Internet Marketing – Measuring your Facebook campaign

It seems the experts that were at the IIA Congress last week didn’t know how to measure the success of a campaign inside Social Networks. Well here you go folks. For those that are hiring an Internet Marketing company in Ireland to do some social network marketing stuff and they don’t offer stats from the below methods then maybe you hired one of the many cowboy operations that slither around this area.

There are various elements in this and it all depends on which ones were incorporated into your campaign.

Check your website stats:

While Facebook is a walled garden and you can’t see inside it without logging in, they still send a lot of traffic out to websites. If you have set up a Facebook Profile, a Page, a Group or run Facebook “Social Ads” then they can all send users from Facebook to you. In addition so can anyone else in Twitter if they’re talking about you. For a marketing campaign you should have special website addresses tailored for the campaign so you know only your campaign elements are sending that traffic to your site. Google Analytics or any of the clones will allow you to measure incoming traffic from Facebook and you can tell if they are coming from profiles, ads, pages or groups.

Facebook Lexicon

Facebook Lexicon allows you to see what Facebook users have been discussing. It’s a keyword trend program that doesn’t show the number of times a keyword is mentioned but the number of people who mentioned the keyword one or more times over a certain period of time. More details on Facebook Lexicon here. For companies you can get an estimate of the number of times your brand or product is mentioned. Ideal to see are there jumps around the time you start a campaign. You can also compare up to five different keywords at the same time. But there’s a big but, it doesn’t give raw numbers so it’s just a rough estimate but it’s still good. Maybe you can purchase them from them though? Big marketing companies would probably pay for that.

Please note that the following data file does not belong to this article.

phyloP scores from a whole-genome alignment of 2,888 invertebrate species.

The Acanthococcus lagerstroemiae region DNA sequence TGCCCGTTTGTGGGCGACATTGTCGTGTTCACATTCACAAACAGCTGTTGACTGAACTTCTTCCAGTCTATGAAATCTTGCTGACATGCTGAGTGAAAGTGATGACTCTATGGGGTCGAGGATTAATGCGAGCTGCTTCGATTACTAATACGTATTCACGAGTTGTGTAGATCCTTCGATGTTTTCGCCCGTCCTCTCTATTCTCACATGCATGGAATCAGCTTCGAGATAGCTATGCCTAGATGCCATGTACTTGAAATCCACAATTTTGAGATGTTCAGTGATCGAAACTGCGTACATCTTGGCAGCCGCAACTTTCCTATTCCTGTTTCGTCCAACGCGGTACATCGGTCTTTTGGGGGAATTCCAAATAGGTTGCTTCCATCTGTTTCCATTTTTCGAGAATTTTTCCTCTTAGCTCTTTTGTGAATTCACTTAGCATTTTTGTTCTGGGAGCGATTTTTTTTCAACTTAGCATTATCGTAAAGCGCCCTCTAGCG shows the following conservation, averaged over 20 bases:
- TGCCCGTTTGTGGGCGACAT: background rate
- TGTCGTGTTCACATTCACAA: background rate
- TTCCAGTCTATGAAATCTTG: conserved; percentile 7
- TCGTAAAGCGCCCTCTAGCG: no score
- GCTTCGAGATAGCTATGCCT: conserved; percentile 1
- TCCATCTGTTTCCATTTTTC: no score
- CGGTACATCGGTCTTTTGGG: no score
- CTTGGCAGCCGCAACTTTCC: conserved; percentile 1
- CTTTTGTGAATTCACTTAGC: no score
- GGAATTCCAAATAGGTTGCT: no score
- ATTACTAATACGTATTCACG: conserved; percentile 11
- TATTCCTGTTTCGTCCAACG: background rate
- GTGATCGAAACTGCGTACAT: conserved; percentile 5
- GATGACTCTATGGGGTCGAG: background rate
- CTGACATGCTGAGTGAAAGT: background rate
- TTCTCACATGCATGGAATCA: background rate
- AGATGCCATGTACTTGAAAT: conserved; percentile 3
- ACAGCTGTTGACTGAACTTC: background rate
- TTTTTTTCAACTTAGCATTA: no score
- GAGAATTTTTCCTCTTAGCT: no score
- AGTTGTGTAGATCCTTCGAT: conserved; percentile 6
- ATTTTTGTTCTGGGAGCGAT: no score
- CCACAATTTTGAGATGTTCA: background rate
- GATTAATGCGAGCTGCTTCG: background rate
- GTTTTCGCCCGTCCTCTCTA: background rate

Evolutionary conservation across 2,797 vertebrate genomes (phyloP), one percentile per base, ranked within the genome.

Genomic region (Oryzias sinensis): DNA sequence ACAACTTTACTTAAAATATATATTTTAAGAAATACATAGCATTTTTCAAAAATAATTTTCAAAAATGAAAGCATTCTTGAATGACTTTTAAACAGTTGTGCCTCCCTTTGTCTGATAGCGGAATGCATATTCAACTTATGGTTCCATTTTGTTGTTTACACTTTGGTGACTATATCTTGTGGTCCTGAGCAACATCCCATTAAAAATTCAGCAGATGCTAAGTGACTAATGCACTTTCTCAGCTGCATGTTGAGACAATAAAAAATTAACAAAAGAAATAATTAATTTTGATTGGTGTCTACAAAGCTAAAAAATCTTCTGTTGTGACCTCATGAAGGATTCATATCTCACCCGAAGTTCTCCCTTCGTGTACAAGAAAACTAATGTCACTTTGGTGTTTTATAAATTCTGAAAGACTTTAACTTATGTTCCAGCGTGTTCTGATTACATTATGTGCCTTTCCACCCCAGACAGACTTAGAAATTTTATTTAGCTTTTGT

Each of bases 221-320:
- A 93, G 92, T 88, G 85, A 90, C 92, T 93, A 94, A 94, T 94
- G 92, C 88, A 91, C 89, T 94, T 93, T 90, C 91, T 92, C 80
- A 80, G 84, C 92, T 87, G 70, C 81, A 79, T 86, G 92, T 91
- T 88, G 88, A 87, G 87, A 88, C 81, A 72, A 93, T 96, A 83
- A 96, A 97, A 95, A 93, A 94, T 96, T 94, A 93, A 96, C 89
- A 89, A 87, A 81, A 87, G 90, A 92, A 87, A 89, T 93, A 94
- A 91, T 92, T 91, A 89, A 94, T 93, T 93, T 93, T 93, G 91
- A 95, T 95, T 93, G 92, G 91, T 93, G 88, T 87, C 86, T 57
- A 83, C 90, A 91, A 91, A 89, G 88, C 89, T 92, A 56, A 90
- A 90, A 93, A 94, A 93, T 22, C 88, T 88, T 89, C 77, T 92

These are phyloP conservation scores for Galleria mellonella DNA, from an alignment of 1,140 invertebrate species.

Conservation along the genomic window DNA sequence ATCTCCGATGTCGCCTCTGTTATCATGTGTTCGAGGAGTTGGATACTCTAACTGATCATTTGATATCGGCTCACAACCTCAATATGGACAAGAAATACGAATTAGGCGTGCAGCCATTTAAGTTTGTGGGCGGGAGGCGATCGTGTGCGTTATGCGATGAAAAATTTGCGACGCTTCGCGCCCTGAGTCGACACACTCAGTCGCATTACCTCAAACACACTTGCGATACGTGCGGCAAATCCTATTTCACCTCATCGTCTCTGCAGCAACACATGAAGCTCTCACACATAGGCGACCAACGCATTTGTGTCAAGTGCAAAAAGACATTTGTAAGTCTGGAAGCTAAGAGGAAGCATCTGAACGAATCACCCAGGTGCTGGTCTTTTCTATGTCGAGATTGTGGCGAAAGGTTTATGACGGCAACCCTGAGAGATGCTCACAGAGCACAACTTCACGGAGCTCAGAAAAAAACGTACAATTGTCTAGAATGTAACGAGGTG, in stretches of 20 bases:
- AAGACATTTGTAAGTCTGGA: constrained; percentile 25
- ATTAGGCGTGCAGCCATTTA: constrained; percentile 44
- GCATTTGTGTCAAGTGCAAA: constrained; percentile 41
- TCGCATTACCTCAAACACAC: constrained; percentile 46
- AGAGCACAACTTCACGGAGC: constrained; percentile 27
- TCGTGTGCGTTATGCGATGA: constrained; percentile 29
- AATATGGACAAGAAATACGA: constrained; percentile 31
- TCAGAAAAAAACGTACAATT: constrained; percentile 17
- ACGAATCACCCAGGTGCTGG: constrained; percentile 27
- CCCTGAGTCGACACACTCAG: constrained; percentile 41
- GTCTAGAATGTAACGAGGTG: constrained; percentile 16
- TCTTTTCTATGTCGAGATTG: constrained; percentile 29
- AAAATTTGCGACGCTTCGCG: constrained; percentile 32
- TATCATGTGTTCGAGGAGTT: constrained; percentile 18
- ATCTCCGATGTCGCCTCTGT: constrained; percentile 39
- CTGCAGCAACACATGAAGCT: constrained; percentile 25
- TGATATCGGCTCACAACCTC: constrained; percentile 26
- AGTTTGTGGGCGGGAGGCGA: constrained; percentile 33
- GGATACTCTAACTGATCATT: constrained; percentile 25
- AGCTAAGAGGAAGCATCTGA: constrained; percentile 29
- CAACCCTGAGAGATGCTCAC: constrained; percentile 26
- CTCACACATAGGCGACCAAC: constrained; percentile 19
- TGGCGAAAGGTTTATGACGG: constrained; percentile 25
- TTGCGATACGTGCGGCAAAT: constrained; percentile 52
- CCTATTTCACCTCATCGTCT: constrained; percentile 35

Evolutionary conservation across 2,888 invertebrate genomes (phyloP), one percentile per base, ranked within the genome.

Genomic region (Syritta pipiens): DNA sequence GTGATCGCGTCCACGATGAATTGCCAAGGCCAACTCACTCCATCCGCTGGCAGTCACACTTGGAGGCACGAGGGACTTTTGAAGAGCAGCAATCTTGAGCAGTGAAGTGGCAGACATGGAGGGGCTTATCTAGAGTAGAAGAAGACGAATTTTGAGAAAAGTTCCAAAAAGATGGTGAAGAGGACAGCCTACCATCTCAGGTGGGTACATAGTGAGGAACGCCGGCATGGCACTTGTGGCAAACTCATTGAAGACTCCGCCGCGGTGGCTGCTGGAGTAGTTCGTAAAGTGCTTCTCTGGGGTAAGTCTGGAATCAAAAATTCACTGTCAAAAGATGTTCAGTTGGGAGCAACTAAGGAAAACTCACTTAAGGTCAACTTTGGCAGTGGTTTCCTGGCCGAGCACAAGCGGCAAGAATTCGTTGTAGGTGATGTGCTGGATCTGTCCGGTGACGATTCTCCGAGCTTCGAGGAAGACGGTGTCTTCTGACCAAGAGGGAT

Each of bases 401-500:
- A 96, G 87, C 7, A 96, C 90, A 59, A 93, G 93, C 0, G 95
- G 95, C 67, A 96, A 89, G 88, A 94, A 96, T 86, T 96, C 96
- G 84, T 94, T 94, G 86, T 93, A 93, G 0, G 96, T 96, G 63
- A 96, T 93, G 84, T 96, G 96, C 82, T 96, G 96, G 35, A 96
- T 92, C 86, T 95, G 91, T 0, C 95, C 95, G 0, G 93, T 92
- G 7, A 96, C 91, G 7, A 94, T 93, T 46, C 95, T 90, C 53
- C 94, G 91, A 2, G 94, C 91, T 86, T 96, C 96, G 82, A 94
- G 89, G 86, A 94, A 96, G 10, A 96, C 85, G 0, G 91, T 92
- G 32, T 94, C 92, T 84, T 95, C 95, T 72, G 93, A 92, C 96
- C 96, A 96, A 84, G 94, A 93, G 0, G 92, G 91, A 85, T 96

Facebook Lexicon

Facebook Pages

I recently created a Facebook “Page” which is very much like a profile but for a company, brand, product. Instead of friending this Page, you “Fan” it. The Page was called “Gnéas” as a joke. When you become a fan, your friends also see you’ve become a fan of it as it shows up in their news feed. So a few people saw “Damien is a fan of Gnéas” and the viral element would have encouraged others to join too. The stats that are provided to Page owners are fairly good.

This is the Insights Control Panel (Everyone calls the stats Insights these days):
Facebook Stats

This is a graph of sign-up activity:
Facebook Stats

Some demographics of the Fans:
Facebook Stats

Facebook Social Ads

Read this Blog Post on how to run Social Ads. Like Pages there’s a whole section on statistics for your ads.

This is the Ads control panel. Note that the ads for the Gnéas page got canned because the Facebook prudes deemed the ads inappropriate:
Facebook Ad Measurement

Here’s how you can export all your data to Excel and add more calculations:
Facebook Ad Measurement

Facebook Apps

Many marketing campaigns will include the creation of special applications to get people to learn more about your brand/product. If you have an application created, Facebook will give you a whole load of information about installations and usage. Who, what, where, when etc. Data once again can be exported and presented to you.
Facebook App Measurement

Messy Measuring – Facebook Groups